While you can pair whatever food you want with your wine, we have learned time and time again that “What grows together goes together.” Some foods just make some wines so much better. Just as you can elevate a wine with food you carefully choose to pair it with, the right glass can make a decent wine better (and a great wine not so good, too!).
Here are two affordable Italian wines from Sardegna that are elevated so much by the food pairings and by using quality glassware. After Sicily, Sardinia (or Sardegna in Italian) is the largest island in the Mediterranean Sea. Located just west of the Italian Peninsula and south of Corsica, Sardegna is just under 10k square miles and has over 1k miles of cooling coastline. People have lived here for four thousand years, and the island has been controlled by Spanish, Austrians, French, and today Italians although it is considered an autonomous region (one of five in a country of twenty regions).
Yet this Italian region is little known and its wines even less in part possibly because many Americans don’t know that the most important red grape, Cannonau, is the same grape as Garnacha and they don’t really know the most important white grape Vermentino at all. These two wines make for an economical introduction— the Vermentino is under $10 and the Cannonau is under $20.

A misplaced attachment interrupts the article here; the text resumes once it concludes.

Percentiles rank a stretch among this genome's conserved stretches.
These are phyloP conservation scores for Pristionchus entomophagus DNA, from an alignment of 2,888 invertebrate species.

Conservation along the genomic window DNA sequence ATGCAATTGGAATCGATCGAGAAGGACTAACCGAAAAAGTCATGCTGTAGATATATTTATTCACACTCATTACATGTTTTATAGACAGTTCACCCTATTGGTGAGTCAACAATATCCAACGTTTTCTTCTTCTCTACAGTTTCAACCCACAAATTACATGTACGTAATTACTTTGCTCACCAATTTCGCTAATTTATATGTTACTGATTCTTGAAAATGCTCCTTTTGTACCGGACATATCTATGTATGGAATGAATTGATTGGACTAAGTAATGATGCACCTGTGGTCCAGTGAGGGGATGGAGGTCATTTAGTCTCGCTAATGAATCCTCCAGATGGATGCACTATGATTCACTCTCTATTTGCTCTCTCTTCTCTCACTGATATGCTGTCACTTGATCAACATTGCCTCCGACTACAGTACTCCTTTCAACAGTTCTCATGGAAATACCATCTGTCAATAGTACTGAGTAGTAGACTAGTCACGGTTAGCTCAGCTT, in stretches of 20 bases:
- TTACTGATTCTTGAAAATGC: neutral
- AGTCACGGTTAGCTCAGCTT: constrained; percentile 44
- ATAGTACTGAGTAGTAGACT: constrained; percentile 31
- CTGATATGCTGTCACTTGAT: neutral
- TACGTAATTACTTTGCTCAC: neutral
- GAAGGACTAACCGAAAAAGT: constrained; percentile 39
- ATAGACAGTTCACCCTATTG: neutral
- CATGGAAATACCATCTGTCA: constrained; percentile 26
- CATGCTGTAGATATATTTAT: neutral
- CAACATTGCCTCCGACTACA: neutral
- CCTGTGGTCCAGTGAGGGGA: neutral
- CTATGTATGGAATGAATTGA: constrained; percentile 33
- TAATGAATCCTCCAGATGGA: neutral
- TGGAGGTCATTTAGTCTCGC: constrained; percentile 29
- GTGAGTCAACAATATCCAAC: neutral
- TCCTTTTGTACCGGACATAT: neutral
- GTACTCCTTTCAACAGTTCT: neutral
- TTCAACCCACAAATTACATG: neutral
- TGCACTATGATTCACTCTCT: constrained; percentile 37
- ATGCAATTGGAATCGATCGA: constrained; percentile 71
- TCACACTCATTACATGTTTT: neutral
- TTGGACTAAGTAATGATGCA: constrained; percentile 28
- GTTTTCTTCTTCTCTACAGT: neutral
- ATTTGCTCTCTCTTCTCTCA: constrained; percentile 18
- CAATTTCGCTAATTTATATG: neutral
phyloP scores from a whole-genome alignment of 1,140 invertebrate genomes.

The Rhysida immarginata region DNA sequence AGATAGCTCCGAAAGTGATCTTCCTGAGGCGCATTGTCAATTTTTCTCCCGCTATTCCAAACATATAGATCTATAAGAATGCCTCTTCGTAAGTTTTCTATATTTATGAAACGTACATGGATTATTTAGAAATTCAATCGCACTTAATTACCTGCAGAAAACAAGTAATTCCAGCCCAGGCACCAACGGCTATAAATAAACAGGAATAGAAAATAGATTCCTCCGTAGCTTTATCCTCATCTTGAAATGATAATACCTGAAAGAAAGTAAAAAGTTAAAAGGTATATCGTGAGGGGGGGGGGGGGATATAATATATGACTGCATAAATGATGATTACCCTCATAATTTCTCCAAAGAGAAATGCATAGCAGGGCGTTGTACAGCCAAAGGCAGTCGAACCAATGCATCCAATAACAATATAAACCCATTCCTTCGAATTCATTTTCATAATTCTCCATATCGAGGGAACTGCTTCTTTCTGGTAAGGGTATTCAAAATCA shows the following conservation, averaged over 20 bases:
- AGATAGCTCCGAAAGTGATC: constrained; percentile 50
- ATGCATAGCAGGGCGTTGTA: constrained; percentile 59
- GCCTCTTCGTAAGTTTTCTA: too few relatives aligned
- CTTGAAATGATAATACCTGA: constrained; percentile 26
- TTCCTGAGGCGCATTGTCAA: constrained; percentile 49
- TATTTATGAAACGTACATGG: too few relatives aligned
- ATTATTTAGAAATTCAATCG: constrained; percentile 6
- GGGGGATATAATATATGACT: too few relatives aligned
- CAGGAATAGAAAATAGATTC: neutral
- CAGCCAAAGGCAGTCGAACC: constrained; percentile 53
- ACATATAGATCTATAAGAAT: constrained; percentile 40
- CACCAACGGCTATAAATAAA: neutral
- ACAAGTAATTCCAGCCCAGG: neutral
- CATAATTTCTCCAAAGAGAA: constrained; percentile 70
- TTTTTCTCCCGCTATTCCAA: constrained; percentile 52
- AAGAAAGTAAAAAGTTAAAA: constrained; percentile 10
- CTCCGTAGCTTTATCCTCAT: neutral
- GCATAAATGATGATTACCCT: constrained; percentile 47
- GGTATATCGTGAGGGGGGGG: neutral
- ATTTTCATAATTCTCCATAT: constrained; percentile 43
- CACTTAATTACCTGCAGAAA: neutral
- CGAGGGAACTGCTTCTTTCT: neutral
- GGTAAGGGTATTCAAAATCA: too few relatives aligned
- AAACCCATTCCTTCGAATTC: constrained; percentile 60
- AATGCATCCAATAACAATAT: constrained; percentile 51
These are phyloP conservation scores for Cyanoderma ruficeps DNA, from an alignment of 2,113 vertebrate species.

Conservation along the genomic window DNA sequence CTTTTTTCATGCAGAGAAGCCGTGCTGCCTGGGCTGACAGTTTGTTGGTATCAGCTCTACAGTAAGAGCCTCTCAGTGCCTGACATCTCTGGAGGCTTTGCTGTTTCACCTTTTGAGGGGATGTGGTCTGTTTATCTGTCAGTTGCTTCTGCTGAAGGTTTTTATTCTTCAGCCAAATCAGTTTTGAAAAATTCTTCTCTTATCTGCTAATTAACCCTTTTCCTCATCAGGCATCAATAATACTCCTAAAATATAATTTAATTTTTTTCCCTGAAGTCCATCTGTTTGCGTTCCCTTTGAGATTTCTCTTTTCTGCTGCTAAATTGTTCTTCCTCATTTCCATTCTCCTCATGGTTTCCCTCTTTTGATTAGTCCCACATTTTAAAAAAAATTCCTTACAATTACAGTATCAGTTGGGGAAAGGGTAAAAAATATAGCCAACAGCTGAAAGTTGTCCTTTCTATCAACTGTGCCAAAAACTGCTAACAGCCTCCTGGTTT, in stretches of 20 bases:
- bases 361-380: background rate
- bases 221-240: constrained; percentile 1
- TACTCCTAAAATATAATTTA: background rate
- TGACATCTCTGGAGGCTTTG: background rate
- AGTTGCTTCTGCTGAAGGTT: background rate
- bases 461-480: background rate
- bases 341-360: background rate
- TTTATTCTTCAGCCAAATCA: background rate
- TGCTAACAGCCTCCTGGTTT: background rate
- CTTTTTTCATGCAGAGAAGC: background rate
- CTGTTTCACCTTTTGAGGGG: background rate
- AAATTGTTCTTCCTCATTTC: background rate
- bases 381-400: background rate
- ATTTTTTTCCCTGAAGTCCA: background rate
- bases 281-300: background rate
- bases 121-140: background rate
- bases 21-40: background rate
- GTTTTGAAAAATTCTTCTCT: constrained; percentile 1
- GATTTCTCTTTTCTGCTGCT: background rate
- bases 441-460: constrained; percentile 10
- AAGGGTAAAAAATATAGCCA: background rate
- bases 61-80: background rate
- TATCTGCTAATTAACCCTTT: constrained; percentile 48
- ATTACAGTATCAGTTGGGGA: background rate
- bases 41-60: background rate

When wines are this economical, you can splurge on food– like cheese from Italy! I went to Paradise Pantry in downtown Ventura to see whether they had any Sardinian pecorino — and I was rewarded with two, one younger and creamier, and the other, one with shaved truffles. We also made a seafood stew featuring fresh fish, shrimp, lobster, mussels, and clams from the fish market at the Ventura Harbor.
Learn more about Sardegna in this month’s Italian Food Wine Travel invitation from Katarina at Grapevine Adventures.
We’ve written about Cannonau from Sardenia/Sardegna before: Quartomoro Orriu cannonau with a cheeseboard) here.
2017 Cantina Santadi Villa Solais Vermentino di Sardegna
Grapes: 85% Vermentino, 15% Nuragus
purchased (WineHouse LA?)
Founded in 1960 and located in southwestern Sardinia on 16000 acres of gently rolling hills, the vineyards sandy soils of older often bush trained vines extend to the sea which provides relief from the sun. These sandy soils protect the vines from phylloxera where a parasite attacks the roots, producing small holes. Grains of sand fill the cavities immediately and heal the wounds which allows the plant to survive.
I learned from Jennifer Martin of Vino Travels that Antonella Corda inherited the family business in 2010 after growing up around vineyards and studying agronomy and wine management. Jennifer interviewed Antonella who said that “a rational approach drove me towards a sustainable way, which for the vineyards translates into organic. Since the beginning, it was clear that the organic allowed us to take more care of the environment and to make healthier wines, as a true expression of their area of origin.” Read the rest of the interview here.
Appearance: Quite golden, daffodil.
Aroma: Petrol, sea side, iron, seaweed, herbal, fennel, fennel pollen, lemon.
Palate: Anise seed, caraway seed, grass, lemon, very herbal, very cooling, Pernod.